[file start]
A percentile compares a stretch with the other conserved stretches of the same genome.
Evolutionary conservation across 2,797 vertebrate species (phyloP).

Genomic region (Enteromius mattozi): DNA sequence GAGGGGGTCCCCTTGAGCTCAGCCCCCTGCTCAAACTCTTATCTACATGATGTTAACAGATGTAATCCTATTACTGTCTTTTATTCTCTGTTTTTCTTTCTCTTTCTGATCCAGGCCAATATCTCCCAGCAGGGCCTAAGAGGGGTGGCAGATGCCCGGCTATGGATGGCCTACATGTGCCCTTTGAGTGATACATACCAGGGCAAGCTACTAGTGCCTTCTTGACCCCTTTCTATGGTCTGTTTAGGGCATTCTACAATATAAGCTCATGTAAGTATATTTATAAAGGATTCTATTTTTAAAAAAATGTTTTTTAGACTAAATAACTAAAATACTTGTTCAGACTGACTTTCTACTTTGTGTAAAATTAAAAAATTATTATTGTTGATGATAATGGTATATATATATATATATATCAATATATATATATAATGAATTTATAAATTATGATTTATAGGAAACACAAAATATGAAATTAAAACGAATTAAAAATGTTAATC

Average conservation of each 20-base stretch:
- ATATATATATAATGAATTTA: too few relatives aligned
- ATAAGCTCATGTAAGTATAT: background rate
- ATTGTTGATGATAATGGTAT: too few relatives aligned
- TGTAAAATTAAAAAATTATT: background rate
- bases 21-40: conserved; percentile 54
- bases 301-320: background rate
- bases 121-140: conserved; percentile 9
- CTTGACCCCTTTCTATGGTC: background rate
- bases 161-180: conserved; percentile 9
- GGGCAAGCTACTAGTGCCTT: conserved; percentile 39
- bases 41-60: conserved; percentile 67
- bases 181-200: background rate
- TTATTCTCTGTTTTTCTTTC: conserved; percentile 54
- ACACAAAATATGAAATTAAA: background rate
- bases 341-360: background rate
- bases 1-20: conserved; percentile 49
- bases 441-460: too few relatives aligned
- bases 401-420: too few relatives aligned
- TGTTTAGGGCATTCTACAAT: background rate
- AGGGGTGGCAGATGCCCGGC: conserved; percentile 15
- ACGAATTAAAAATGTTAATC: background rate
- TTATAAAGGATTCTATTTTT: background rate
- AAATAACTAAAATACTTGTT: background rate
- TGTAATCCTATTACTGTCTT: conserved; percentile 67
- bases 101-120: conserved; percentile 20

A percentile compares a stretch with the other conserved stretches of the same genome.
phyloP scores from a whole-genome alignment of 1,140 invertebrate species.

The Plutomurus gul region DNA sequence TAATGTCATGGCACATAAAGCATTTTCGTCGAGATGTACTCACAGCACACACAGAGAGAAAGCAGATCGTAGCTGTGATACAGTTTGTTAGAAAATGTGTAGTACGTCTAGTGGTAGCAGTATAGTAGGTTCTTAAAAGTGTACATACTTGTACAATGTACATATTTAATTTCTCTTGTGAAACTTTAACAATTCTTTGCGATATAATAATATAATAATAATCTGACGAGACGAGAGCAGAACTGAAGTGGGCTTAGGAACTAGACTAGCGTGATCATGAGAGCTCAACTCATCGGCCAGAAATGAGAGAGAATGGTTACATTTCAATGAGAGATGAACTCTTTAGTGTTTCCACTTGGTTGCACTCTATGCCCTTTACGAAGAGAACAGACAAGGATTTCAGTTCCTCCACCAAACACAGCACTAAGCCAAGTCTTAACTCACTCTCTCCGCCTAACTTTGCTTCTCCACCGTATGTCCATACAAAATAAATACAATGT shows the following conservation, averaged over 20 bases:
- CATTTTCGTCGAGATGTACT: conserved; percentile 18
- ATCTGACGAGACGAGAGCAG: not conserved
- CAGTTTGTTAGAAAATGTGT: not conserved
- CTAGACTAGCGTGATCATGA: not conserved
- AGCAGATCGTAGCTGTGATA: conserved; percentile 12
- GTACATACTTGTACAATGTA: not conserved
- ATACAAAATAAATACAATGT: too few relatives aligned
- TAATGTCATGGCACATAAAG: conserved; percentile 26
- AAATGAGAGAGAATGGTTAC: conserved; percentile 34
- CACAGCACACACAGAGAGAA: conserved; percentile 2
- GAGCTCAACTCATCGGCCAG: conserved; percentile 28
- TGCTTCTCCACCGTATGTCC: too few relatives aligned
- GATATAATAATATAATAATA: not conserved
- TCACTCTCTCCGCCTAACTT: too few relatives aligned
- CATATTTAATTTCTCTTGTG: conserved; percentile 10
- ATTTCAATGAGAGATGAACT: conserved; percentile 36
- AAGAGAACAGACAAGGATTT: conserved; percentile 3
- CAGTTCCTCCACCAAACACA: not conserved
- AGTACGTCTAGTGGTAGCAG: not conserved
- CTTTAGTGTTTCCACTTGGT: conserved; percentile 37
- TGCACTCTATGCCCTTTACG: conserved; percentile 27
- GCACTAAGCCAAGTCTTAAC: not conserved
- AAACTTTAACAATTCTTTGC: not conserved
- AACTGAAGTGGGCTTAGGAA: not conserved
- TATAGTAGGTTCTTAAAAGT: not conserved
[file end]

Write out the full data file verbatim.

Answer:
A percentile compares a stretch with the other conserved stretches of the same genome.
Evolutionary conservation across 2,797 vertebrate species (phyloP).

Genomic region (Enteromius mattozi): DNA sequence GAGGGGGTCCCCTTGAGCTCAGCCCCCTGCTCAAACTCTTATCTACATGATGTTAACAGATGTAATCCTATTACTGTCTTTTATTCTCTGTTTTTCTTTCTCTTTCTGATCCAGGCCAATATCTCCCAGCAGGGCCTAAGAGGGGTGGCAGATGCCCGGCTATGGATGGCCTACATGTGCCCTTTGAGTGATACATACCAGGGCAAGCTACTAGTGCCTTCTTGACCCCTTTCTATGGTCTGTTTAGGGCATTCTACAATATAAGCTCATGTAAGTATATTTATAAAGGATTCTATTTTTAAAAAAATGTTTTTTAGACTAAATAACTAAAATACTTGTTCAGACTGACTTTCTACTTTGTGTAAAATTAAAAAATTATTATTGTTGATGATAATGGTATATATATATATATATATCAATATATATATATAATGAATTTATAAATTATGATTTATAGGAAACACAAAATATGAAATTAAAACGAATTAAAAATGTTAATC

Average conservation of each 20-base stretch:
- ATATATATATAATGAATTTA: too few relatives aligned
- ATAAGCTCATGTAAGTATAT: background rate
- ATTGTTGATGATAATGGTAT: too few relatives aligned
- TGTAAAATTAAAAAATTATT: background rate
- bases 21-40: conserved; percentile 54
- bases 301-320: background rate
- bases 121-140: conserved; percentile 9
- CTTGACCCCTTTCTATGGTC: background rate
- bases 161-180: conserved; percentile 9
- GGGCAAGCTACTAGTGCCTT: conserved; percentile 39
- bases 41-60: conserved; percentile 67
- bases 181-200: background rate
- TTATTCTCTGTTTTTCTTTC: conserved; percentile 54
- ACACAAAATATGAAATTAAA: background rate
- bases 341-360: background rate
- bases 1-20: conserved; percentile 49
- bases 441-460: too few relatives aligned
- bases 401-420: too few relatives aligned
- TGTTTAGGGCATTCTACAAT: background rate
- AGGGGTGGCAGATGCCCGGC: conserved; percentile 15
- ACGAATTAAAAATGTTAATC: background rate
- TTATAAAGGATTCTATTTTT: background rate
- AAATAACTAAAATACTTGTT: background rate
- TGTAATCCTATTACTGTCTT: conserved; percentile 67
- bases 101-120: conserved; percentile 20

A percentile compares a stretch with the other conserved stretches of the same genome.
phyloP scores from a whole-genome alignment of 1,140 invertebrate species.

The Plutomurus gul region DNA sequence TAATGTCATGGCACATAAAGCATTTTCGTCGAGATGTACTCACAGCACACACAGAGAGAAAGCAGATCGTAGCTGTGATACAGTTTGTTAGAAAATGTGTAGTACGTCTAGTGGTAGCAGTATAGTAGGTTCTTAAAAGTGTACATACTTGTACAATGTACATATTTAATTTCTCTTGTGAAACTTTAACAATTCTTTGCGATATAATAATATAATAATAATCTGACGAGACGAGAGCAGAACTGAAGTGGGCTTAGGAACTAGACTAGCGTGATCATGAGAGCTCAACTCATCGGCCAGAAATGAGAGAGAATGGTTACATTTCAATGAGAGATGAACTCTTTAGTGTTTCCACTTGGTTGCACTCTATGCCCTTTACGAAGAGAACAGACAAGGATTTCAGTTCCTCCACCAAACACAGCACTAAGCCAAGTCTTAACTCACTCTCTCCGCCTAACTTTGCTTCTCCACCGTATGTCCATACAAAATAAATACAATGT shows the following conservation, averaged over 20 bases:
- CATTTTCGTCGAGATGTACT: conserved; percentile 18
- ATCTGACGAGACGAGAGCAG: not conserved
- CAGTTTGTTAGAAAATGTGT: not conserved
- CTAGACTAGCGTGATCATGA: not conserved
- AGCAGATCGTAGCTGTGATA: conserved; percentile 12
- GTACATACTTGTACAATGTA: not conserved
- ATACAAAATAAATACAATGT: too few relatives aligned
- TAATGTCATGGCACATAAAG: conserved; percentile 26
- AAATGAGAGAGAATGGTTAC: conserved; percentile 34
- CACAGCACACACAGAGAGAA: conserved; percentile 2
- GAGCTCAACTCATCGGCCAG: conserved; percentile 28
- TGCTTCTCCACCGTATGTCC: too few relatives aligned
- GATATAATAATATAATAATA: not conserved
- TCACTCTCTCCGCCTAACTT: too few relatives aligned
- CATATTTAATTTCTCTTGTG: conserved; percentile 10
- ATTTCAATGAGAGATGAACT: conserved; percentile 36
- AAGAGAACAGACAAGGATTT: conserved; percentile 3
- CAGTTCCTCCACCAAACACA: not conserved
- AGTACGTCTAGTGGTAGCAG: not conserved
- CTTTAGTGTTTCCACTTGGT: conserved; percentile 37
- TGCACTCTATGCCCTTTACG: conserved; percentile 27
- GCACTAAGCCAAGTCTTAAC: not conserved
- AAACTTTAACAATTCTTTGC: not conserved
- AACTGAAGTGGGCTTAGGAA: not conserved
- TATAGTAGGTTCTTAAAAGT: not conserved